Jul 6, 2014; Daytona Beach, FL, USA; NASCAR Sprint Cup Series driver Aric Almirola celebrates in victory lane after winning the Coke Zero 400 at Daytona International Speedway. Mandatory Credit: Jasen Vinlove-USA TODAY Sports
On July 4, 1984, Richard Petty claimed his historic and final 200th-career victory in the annual July 400-mile race at Daytona (Fla.) International Speedway. Fast-forward 30 years and two days later and a Richard Petty owned No. 43 cars is celebrating in victory lane at Daytona. Rain delayed the Coke Zero 400 NASCAR Sprint Cup Series race at Daytona from its original Saturday night date to Sunday, and then red-flagged the race after six laps before returning for good to bring a conclusion to the event after 112 laps of the scheduled 160-lap distance. When the race was called, Aric Almirola and his No. 43 Richard Petty Motorsports Ford was scored the leader and, therefore, Almirola claimed his first-career Cup win and became the 11th driver to visit victory lane in 2014.
“We’re going to be in the Chase,” Almirola said after the race. “It’s been such a crazy year. We’ve had fast cars but had bad finish after bad finish.”
Brian Vickers was second, Kurt Busch third, Casey Mears fourth and Austin Dillon fifth. Sixth through 10th at the time the race was called were Denny Hamlin, Michael McDowell, Danica Patrick, Clint Bowyer and Marcos Ambrose.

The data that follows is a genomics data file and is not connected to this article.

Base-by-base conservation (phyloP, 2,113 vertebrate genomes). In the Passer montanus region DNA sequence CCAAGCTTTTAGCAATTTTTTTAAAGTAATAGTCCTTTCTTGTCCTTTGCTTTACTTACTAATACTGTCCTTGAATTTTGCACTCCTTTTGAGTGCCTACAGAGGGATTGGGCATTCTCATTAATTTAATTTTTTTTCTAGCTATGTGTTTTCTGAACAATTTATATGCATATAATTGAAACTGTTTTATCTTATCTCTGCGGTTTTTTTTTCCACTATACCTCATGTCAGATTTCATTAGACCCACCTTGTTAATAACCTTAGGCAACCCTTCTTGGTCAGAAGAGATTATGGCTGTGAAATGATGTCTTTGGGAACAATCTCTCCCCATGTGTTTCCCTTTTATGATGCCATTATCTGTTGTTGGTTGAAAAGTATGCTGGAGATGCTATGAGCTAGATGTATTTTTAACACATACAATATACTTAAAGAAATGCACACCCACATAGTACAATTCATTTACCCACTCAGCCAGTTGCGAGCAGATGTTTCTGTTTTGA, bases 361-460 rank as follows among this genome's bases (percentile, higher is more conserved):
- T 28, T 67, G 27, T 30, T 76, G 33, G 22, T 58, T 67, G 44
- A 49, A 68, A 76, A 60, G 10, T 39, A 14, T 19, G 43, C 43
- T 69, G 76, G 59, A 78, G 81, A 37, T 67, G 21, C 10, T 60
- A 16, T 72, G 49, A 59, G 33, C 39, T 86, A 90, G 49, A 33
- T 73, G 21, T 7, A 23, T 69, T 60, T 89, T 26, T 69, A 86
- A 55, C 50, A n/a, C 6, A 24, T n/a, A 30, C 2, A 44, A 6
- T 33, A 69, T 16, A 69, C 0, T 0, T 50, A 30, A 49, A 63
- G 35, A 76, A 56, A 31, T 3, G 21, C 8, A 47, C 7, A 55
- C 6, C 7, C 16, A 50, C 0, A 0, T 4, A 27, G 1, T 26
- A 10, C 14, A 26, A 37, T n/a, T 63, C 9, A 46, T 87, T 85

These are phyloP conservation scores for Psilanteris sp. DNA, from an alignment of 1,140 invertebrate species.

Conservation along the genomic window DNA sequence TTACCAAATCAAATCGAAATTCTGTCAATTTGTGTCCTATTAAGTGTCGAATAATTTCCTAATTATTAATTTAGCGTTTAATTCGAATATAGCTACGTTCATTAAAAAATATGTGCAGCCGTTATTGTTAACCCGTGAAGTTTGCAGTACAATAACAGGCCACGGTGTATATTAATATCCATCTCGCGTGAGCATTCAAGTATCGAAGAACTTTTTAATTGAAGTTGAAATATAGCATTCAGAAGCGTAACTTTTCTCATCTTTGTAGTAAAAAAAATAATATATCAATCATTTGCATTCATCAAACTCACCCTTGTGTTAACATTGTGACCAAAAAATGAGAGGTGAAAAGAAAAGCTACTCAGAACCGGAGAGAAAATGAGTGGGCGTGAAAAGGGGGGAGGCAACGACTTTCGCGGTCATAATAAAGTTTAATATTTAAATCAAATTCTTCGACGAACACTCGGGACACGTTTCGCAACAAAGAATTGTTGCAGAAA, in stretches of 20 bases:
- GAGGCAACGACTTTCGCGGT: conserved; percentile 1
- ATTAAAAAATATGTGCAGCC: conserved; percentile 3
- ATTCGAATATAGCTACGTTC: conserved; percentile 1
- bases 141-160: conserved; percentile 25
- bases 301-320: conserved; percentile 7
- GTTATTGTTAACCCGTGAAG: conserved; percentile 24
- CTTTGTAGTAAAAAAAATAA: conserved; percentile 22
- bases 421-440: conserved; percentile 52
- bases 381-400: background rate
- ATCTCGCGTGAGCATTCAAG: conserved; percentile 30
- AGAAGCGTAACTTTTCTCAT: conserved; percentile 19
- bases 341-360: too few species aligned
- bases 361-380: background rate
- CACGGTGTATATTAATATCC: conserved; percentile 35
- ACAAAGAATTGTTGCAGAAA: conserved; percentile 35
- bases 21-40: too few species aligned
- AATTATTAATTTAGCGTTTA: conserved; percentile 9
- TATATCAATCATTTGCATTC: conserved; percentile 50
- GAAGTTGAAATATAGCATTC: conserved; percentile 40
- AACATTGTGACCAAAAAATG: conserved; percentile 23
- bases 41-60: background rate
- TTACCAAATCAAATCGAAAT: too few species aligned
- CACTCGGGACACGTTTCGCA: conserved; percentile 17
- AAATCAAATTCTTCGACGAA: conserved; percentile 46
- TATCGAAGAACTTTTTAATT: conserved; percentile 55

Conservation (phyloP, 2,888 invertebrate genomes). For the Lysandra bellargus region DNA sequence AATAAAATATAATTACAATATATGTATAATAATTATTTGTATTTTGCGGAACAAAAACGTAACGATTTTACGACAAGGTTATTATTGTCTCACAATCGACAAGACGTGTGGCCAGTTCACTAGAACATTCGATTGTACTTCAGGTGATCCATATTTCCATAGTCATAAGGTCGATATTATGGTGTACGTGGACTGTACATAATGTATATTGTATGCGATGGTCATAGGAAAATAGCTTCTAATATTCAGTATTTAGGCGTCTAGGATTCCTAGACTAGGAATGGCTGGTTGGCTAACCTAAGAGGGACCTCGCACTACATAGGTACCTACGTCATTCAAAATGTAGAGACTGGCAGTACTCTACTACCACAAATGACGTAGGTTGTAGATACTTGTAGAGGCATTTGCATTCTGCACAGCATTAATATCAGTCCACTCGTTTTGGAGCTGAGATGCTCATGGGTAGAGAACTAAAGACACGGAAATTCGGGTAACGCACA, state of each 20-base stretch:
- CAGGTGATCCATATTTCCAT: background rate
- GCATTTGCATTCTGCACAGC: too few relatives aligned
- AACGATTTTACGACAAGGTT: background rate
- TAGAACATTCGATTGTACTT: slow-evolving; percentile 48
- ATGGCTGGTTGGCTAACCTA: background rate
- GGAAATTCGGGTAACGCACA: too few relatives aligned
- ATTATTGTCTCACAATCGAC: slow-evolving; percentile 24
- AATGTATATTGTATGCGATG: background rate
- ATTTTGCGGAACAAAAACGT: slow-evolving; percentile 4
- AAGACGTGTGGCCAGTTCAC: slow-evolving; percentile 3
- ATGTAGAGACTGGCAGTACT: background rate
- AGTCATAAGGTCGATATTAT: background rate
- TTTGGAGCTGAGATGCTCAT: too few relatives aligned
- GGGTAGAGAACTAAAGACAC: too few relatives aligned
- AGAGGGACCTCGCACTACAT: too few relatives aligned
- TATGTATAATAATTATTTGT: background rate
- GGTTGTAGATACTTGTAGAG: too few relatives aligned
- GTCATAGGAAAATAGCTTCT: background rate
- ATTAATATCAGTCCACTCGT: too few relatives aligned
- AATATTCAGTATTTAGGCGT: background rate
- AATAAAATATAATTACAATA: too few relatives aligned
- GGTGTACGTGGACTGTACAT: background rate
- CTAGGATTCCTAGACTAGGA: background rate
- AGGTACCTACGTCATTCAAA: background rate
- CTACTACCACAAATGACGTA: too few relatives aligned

“We led a lot of laps today with our Haas-Automation Chevrolet; it’s a hard pill to swallow,” Busch said, noting the amount of daylight left and the lights at the track.
The red flags for rain weren’t the only red flags in the race. The race was also red flagged on lap 98 for a wreck that involved more than 20 cars and looked to start with Kasey Kahne getting out of shape. Kyle Busch wound up on his roof during the wreck after being hit by Cole Whitt, who couldn’t see where he was going because his rook was up, obstructing his view.
The lap 98 incident was the second of two “big ones,” with the first coming on lap 21 when Ricky Stenhouse Jr. seemed to have trouble and Tony Stewart and Jeff Gordon got together trying to avoid him.
Before the attrition, Matt Kenseth ran up front leading 12 of the first 21 laps but wound up being involved in both multi-car wrecks. By the end of the second “bigt one,” there only appeared to be about six cars that didn’t sustain at least minor damage in at least one of the incidents.
Biffle and McMurray both ran up front between the first multi-car wreck and Kurt Busch taking the lead around lap 60, but both Biffle and McMurray were collected in the lap 98 wreck.
Kurt Busch continued to run up front at the halfway point of the race, but lost the lead to Almirola just before the second big wreck. Almirola was then able to hold Busch off on the restart and maintained his lead until the race-ending rain came out just a few laps later.
“Man, this is so awesome,” Almirola said. “This is a true testament to this team and Richard Petty Motorsports.”